Catching up on prices, getting lost in pieces


Nothing’s ever cheaper

Mr. Tidbit was so mesmerized last week by the novelty of the several kinds each of new Green Giant Riced Veggies, Roasted Veggies, Veggie Tots and Mashed Cauliflower that he forgot to mention (or ran out of steam before he could mention) that — of course — they cost more. The many frozen vegetables in this line don’t carry a single price, nor is there always a similar product in the regular Green Giant collection, for easy comparison. But here are two examples from one store: Roasted Veggies unseasoned roasted corn, 10 oz., $2.69; Steamers Niblets corn & butter sauce, 10 oz. $2.19. And Riced Veggies unseasoned Cauliflower & Sweet Potato, 10 oz., $3.19; Steamers Broccoli, Cauliflower, Carrots & Cheese Sauce, 10 oz., $2.19


Reese’s down the rabbit hole

Now full of vegetables, Mr. Tidbit feels he can safely turn once more to junk.

Specifically, yet another version — but more peculiar than most — of the Reese’s Peanut Butter Cup. We already had quite a few of those, in several sizes and in seasonal shapes, mostly milk-chocolate covered, but also Reese’s Dark and Reese’s White Peanut Butter Cups and Crunchy (filled with crunchy peanut butter).

Peanut Butter Cups, of course, are the just tip of the Reeses’s iceberg. Principally, there’s Reese’s Pieces, the (can Mr. Tidbit say it?) m&m-like candies with peanut butter filling. But there are also a host of other Reese’s candy bars: Reese’s Sticks chocolate-covered peanut butter wafer bars; Reese’s Crispy Crunchy bar (chocolate, peanut butter, crispy peanut candy (think Butterfinger) and chopped peanuts); Reese’s Nutrageous bar (chocolate, peanuts, peanut butter and caramel), and Reese’s Fast Break bar (chocolate, peanut butter and nougat). Never mind Reese’s cereal, ice cream, syrup, baking bits, etc.

So what combination are we missing? New Reese’s Peanut Butter Cups Stuffed With Pieces Candy. Not clear? It’s a Peanut Butter Cup, within the peanut butter filling of which are Reese’s Pieces — candy pieces themselves filled with peanut butter. Peanut butter filled with candy filled with peanut butter.

Mr. Tidbit felt dizzy there, for a minute, imagining peanut butter filled with candy filled with peanut butter filled with candy filled with peanut butter filled with . . .  [Slap!] Thank you; Mr. Tidbit needed that.


Changes from The Valley


Ho, ho, ho — and mashed cauliflower

Our friend the Jolly Green Giant has been through a fair amount of change. In 1950 the Minnesota Valley Canning Co. (founded in 1903) changed its name to Green Giant. In 1979, Green Giant was acquired by Pillsbury, and it went along for the ride when Pillsbury was acquired by General Mills in 2001. In 2015, General Mills sold Green Giant to B&G Foods of Parsippany, N.J., whose many grocery brands include Ortega, Accent, Cream of Wheat, and Joan of Arc.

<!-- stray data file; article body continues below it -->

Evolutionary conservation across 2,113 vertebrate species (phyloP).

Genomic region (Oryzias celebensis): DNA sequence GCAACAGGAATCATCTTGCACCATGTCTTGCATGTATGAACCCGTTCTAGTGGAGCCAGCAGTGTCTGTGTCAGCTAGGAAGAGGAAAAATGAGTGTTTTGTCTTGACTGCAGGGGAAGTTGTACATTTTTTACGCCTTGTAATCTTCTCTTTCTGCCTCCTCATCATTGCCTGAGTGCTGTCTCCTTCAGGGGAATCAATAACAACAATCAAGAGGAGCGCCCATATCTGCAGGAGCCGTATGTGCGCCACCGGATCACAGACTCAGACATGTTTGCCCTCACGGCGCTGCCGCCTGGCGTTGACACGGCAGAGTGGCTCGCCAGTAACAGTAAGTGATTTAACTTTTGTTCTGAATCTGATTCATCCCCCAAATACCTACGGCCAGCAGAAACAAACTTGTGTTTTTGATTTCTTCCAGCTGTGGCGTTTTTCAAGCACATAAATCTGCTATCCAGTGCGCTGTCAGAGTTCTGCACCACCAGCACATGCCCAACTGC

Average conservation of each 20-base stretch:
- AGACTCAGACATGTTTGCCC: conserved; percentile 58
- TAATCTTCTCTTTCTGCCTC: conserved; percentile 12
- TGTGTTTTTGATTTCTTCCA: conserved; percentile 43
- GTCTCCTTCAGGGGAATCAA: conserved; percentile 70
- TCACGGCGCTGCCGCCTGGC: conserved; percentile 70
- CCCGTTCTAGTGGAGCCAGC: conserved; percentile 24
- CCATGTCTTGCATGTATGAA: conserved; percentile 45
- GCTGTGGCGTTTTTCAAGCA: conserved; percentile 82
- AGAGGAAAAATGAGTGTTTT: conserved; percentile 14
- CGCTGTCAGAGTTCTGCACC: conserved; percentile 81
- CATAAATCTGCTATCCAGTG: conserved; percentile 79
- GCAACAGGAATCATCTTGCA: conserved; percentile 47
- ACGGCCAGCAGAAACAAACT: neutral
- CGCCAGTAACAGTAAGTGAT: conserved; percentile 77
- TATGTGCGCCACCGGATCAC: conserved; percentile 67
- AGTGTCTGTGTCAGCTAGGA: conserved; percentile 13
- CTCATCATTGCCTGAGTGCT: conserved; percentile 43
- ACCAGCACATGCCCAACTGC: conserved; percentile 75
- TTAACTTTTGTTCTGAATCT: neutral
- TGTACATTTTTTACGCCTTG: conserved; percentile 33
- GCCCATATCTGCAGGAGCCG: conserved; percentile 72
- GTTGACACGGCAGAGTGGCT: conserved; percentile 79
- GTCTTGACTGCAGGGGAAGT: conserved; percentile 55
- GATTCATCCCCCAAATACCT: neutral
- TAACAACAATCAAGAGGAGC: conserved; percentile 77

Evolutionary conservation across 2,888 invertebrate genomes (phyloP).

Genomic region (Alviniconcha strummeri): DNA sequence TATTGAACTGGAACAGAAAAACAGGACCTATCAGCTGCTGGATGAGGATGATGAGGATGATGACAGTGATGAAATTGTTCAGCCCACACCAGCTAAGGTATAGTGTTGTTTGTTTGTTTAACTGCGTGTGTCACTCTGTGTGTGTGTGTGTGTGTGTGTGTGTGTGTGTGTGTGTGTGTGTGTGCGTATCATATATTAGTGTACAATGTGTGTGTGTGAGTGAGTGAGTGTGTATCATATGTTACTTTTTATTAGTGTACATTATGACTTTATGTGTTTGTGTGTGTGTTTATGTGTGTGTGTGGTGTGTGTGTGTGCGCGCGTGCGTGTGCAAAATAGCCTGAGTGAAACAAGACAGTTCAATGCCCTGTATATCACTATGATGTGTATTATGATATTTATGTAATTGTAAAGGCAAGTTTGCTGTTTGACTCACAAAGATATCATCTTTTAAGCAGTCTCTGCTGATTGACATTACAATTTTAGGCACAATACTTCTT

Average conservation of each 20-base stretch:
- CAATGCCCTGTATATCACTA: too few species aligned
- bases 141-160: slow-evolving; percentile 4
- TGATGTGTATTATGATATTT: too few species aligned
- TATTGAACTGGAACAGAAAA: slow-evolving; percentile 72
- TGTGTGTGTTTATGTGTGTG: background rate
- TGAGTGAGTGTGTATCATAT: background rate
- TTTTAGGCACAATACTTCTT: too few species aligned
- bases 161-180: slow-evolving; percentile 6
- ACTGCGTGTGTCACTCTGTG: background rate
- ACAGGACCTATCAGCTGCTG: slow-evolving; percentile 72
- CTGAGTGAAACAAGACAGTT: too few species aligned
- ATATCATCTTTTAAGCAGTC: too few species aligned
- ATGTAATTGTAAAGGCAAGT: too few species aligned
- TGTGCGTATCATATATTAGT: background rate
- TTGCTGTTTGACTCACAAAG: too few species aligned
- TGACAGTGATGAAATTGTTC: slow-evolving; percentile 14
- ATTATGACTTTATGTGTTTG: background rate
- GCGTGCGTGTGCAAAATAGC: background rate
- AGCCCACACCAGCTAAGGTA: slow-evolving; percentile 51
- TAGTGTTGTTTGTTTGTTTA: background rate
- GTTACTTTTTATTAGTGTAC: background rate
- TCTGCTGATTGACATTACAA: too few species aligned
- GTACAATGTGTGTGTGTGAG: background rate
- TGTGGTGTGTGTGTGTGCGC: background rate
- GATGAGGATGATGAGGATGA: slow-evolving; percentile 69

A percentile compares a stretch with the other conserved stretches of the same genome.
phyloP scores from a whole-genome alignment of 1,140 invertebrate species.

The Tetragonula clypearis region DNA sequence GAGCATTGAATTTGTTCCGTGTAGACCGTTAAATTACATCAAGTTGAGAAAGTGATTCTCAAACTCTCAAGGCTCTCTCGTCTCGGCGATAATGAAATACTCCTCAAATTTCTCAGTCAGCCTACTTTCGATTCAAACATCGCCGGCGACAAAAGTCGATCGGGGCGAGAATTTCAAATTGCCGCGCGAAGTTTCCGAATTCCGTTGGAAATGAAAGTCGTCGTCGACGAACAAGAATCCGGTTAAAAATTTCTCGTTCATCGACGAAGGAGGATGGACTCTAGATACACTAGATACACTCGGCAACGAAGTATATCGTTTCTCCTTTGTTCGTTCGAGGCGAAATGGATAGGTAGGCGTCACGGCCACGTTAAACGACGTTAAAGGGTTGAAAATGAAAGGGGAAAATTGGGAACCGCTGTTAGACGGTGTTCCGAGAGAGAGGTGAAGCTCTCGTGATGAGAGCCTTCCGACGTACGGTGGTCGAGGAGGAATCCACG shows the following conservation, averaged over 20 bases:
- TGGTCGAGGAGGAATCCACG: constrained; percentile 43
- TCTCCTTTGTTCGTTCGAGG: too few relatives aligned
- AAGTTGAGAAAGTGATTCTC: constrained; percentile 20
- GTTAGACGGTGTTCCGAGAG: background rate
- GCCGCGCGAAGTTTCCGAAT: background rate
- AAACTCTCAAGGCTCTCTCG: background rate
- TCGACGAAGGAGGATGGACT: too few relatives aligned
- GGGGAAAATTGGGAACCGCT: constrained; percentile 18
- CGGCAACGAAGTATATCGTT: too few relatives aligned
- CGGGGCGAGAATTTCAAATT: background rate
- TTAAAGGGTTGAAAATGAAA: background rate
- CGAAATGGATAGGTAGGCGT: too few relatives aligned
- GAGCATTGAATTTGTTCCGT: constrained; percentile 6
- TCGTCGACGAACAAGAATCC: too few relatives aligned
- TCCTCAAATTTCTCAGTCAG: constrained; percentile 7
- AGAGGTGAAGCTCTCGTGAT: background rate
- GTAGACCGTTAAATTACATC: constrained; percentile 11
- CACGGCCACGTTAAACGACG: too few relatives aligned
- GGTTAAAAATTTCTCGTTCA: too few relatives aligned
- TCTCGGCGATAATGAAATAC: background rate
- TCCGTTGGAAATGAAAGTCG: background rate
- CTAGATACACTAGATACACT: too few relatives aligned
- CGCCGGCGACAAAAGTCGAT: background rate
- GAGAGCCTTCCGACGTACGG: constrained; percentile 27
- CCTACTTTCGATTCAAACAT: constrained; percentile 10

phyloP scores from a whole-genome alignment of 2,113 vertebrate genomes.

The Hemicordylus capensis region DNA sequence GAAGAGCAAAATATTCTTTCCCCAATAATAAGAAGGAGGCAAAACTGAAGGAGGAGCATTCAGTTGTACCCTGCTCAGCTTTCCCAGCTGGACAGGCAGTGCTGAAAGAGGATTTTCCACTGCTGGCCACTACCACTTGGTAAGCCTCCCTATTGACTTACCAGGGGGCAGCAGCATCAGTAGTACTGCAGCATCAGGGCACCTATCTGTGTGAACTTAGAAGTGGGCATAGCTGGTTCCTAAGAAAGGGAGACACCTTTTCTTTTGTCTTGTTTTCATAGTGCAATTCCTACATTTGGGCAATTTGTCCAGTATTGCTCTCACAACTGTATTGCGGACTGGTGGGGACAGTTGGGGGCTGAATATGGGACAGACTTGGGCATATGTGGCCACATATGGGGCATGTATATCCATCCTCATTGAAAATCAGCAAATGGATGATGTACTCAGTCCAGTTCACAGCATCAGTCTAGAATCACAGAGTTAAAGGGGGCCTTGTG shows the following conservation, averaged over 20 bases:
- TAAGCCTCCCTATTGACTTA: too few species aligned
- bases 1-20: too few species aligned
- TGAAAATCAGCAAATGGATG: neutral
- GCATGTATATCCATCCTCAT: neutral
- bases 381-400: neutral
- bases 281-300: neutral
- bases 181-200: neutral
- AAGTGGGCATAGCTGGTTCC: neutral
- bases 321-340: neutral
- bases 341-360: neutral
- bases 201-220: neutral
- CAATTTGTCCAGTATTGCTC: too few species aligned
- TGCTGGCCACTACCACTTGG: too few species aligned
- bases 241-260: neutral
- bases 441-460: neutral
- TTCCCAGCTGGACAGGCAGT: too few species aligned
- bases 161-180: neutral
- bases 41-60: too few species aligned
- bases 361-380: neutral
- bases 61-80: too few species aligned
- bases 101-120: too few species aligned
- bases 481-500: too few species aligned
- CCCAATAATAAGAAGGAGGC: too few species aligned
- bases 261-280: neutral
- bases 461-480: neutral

Suddenly, it’s Green Giant that is changing frozen vegetables. There’s practically an army of new Green Giant products, many of which are significantly different from anything Mr. Tidbit can recall.

The theme of a set of four lines of these new products (there are lots more) seems to be that they represent interesting or better-for-you choices than other starches – notably rice and potatoes. Thus we see such phrases as “Veggie Swap-Ins” and “Swap in More Veggies” promoting several kinds each of Green Giant Riced Veggies, Roasted Veggies, Veggie Tots and Mashed Cauliflower

The ricing in Green Giant’s Riced Veggies has nothing to do with rice, but is the process that produces tiny dice of vegetables that, if Mr. Tidbit wanted to give the impression that he watches cooking shows, he would say resemble mirepoix. The four versions, all of which contain nothing but the named vegetables — not even salt — are Cauliflower, Cauliflower & Broccoli, Cauliflower & Sweet Potato and Cauliflower Medley (Cauliflower, Green Peas, Yellow Onions, Carrots and Green Onions).

The five kinds of Roasted Veggies, also containing nothing but what’s in the name — again, not even salt — are Corn, Cauliflower, Brussels Sprouts, Broccoli and Carrots.

Mr. Tidbit understands the purity idea here, but he has to say that some of these items, while nicely textured, are quite bland.

The other two lines of Green Giant Swap-Ins, in identical packaging to the Riced Veggies and Roasted Veggies, don’t share the philosophy of few ingredients and no seasoning. They are three kinds of Veggie Tots: Broccoli, Broccoli & Cheese and Cauliflower; and several flavors of Mashed Cauliflower: Cheddar & Bacon, Original With Olive Oil & Sea Salt, and Garlic & Herb.

Mr. Tidbit could swear he saw a nothing-but-cauliflower version of Mashed Cauliflower, but he can’t find it now.


Shreds and circles



Shredding a standard